Yosef Gopaul sentenced to 12 years in prison for killing Julie Paskall

The man who pleaded guilty to manslaughter in the death of hockey mom Julie Paskall, who was brutally beaten in the parking lot of an arena in Surrey, B.C., has been sentenced to 12 years in prison, less 18 months already served.

'I have no life, I just exist': Paskall's husband says in victim impact statement

Hockey mom Julie Paskall was brutally beaten in parking lot of an arena in Surrey, B.C. 3:41

The man who pleaded guilty to manslaughter in the death of hockey mom Julie Paskall, who was brutally beaten in the parking lot of an arena in Surrey, B.C., has been sentenced to 12 years in prison, less 18 months already served.

Yosef Gopaul, 28, was originally charged with second-degree murder after the death of the 53-year-old woman in December 2013. On Friday morning, he pleaded guilty to the lesser charge of manslaughter in Surrey provincial court.

Julie Paskall, 53, was brutally attacked in Surrey's Newton Arena parking lot while waiting for her son to finish refereeing a hockey game. She died of her injuries just days later on New Year's Eve 2013. (Family photo)
Gopaul also pleaded guilty to robbing a woman in the weeks before Paskall's death.

Six people read victim impact statements in court after the pleas were entered. Gopaul buried his head in his hands while in the prisoner's box as Paskall's husband, Al Paskall, began to speak. 

"What's my life now? I have no life. I just exist. I'm on auto pilot. There's no rudder to guide me," he said.

He then addressed Gopaul directly.

Yosef Gopaul, 28, pleaded guilty to manslaughter in the 2013 death of Surrey, B.C., woman Julie Paskall on Friday in Surrey provincial court.
"Mr. Gopaul, when you attacked my wife, you took away the thread that held my family together.... For nearly four decades, Julie was my best friend. All we needed was each other."

Judge Paul Dohm determined the Crown could not prove Gopaul intended to kill Paskall, but said he still committed culpable homicide. He agreed with a joint counsel recommendation that Gopaul be sentenced to 12 years in prison, less the 18 months already served.

Killer apologizes for his crime

Gopaul expressed his remorse to Paskall's family and said he will be seeking the help he knows he needs for rehabilitation. 

"I just have to let you know how truly sorry I am for my crime," he said. 

"I will start by getting my high school diploma, and from that I'll take any and all programs that are appointed to me ... and I will also not just take them, I will complete them. This way, I may be better and be a better member of community and society. And who knows, I may be able to help kids who struggle with anger and aggression to maybe be a better person and stop the cycle of crime and violence."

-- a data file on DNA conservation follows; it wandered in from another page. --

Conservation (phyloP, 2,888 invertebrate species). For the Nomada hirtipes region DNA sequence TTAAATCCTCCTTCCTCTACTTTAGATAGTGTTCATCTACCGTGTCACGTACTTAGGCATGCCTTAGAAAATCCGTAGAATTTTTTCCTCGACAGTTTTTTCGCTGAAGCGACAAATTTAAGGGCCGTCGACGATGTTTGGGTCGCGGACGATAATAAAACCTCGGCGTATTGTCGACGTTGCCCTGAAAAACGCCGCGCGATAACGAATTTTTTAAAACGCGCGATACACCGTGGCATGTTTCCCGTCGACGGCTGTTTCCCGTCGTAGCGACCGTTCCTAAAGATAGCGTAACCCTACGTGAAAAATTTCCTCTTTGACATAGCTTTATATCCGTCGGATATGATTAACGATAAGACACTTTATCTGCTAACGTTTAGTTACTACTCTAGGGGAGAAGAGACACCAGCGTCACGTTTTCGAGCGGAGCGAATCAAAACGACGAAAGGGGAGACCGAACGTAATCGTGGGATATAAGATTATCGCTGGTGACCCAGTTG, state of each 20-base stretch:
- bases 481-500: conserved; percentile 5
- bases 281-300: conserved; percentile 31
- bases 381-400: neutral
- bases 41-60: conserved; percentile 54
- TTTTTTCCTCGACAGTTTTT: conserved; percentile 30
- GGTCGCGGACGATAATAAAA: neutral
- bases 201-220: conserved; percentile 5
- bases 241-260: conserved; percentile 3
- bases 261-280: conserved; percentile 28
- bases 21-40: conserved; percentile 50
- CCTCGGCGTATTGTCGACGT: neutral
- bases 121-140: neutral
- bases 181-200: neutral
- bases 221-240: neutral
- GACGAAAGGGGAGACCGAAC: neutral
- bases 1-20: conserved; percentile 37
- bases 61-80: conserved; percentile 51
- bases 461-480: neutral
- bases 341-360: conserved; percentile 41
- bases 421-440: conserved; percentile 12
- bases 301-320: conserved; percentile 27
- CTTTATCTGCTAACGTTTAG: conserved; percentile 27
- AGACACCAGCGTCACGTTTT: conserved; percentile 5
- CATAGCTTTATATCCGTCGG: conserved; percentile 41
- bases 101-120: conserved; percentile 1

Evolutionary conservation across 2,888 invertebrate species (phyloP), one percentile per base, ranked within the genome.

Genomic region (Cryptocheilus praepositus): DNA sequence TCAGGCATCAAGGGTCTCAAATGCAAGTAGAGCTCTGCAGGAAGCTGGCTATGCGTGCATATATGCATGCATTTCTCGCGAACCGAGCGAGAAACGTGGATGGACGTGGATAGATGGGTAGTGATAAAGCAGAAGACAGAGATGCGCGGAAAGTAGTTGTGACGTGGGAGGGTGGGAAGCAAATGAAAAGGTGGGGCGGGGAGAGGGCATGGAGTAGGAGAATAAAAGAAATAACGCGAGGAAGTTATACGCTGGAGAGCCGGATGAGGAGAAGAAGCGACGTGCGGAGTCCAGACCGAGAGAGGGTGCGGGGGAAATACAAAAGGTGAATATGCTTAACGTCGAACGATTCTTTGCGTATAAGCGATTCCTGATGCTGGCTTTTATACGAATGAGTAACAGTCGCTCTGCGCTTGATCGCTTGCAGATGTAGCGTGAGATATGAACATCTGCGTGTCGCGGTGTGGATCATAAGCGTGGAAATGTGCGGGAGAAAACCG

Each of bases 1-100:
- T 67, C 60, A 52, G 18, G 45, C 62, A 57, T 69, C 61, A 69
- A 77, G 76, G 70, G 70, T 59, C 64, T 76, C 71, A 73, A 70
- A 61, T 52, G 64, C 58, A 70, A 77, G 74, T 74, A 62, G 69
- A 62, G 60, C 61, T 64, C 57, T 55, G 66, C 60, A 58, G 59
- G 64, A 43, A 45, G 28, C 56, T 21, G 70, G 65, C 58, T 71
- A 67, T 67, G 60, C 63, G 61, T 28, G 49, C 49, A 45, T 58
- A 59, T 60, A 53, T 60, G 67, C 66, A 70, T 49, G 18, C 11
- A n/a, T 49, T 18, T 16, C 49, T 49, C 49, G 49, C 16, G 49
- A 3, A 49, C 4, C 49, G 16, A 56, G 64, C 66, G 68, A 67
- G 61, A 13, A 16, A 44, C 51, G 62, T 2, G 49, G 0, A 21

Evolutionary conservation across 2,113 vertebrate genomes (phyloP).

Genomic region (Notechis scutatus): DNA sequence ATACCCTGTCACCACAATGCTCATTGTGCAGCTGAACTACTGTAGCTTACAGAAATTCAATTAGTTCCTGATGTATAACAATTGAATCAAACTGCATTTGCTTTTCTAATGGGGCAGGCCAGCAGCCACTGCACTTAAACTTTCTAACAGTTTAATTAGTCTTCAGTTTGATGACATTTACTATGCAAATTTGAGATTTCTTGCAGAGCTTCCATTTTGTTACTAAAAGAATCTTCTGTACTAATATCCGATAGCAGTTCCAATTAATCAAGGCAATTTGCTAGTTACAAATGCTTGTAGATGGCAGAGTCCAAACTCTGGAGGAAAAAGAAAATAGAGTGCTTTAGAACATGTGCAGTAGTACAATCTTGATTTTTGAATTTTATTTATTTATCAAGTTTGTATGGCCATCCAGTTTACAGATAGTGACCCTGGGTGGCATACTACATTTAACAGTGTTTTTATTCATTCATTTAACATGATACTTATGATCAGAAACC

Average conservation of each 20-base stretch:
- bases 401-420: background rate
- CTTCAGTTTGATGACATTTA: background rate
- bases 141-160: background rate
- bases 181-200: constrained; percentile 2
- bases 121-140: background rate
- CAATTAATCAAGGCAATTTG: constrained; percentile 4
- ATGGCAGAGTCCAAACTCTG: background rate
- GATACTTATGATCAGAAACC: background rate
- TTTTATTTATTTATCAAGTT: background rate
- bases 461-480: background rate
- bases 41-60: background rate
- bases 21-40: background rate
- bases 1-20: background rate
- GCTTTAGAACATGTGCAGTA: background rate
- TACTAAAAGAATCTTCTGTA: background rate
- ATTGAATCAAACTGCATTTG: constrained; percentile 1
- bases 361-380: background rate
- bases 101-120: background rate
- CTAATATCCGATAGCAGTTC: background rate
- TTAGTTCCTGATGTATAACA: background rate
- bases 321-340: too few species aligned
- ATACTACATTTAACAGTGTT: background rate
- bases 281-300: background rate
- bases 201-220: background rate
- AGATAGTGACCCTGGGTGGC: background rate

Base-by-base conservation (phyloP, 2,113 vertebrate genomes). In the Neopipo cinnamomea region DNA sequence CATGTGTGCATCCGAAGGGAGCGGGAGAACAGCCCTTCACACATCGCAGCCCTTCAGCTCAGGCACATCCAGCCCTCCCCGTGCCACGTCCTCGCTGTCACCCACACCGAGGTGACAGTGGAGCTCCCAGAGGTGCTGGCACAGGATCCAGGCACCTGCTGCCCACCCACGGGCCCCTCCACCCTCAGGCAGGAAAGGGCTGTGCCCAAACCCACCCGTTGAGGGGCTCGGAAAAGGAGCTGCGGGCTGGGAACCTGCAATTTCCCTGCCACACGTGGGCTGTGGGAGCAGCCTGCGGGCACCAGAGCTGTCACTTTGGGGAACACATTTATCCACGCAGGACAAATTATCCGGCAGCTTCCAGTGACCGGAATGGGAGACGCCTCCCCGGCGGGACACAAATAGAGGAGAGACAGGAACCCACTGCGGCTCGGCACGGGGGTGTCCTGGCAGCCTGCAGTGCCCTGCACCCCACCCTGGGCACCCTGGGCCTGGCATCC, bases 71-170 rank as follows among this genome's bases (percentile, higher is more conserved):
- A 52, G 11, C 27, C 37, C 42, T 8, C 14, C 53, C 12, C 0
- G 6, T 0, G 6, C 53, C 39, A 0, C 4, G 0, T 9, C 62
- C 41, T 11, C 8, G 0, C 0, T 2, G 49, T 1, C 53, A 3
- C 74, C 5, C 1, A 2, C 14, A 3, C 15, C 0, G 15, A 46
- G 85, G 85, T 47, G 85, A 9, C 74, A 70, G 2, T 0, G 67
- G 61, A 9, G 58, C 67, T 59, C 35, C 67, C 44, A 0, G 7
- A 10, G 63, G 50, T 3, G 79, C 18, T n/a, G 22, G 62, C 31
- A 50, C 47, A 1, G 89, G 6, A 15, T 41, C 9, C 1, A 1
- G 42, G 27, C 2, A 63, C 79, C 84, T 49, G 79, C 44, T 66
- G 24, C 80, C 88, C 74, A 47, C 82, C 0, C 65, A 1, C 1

New details on beating emerge

Paskall had been waiting to pick up her teenage son from refereeing a hockey game when she was viciously beaten on the night of Dec. 23, 2013. The mother of three was transported to hospital and put on life-support.

New details emerged on Friday about Paskall's final moments. The court heard Gopaul hit her with a rock about the size of a grapefruit that weighed more than a kilogram. She fell face first to the ground.

Judge Paul Dohm determined the Crown could not prove Gopaul intended to kill Paskall, but said he still committed culpable homicide.
The court also heard that Paskall, who had a heart condition that made her vulnerable to fear and pain, died a few days after being attacked as a result of cardiac arrhythmia and brain damage due to a lack of oxygen. She also had significant injuries to her face and head.

Gopaul told police he did not intend to kill Paskall, but needed money.

Police said they identified him as a suspect early on and had DNA evidence linking him to the crime scene.

However, he was not arrested until five months later because investigators wanted to conduct an undercover "crime boss" operation to obtain a confession.​

Crime 'terrorized a community'

Gopaul had 29 criminal convictions — including aggravated assault — dating back to when he was 16 years old. He had moved to Vancouver from Ontario only eight weeks before Paskall was killed.

The Crown said on Friday Gopaul's crime "terrorized a community" and caused people to be "afraid to be out and about in a place they call home."

Paskall's death prompted the city and police to crack down on crime in the Newton area. 

With files from the CBC's Kirk Williams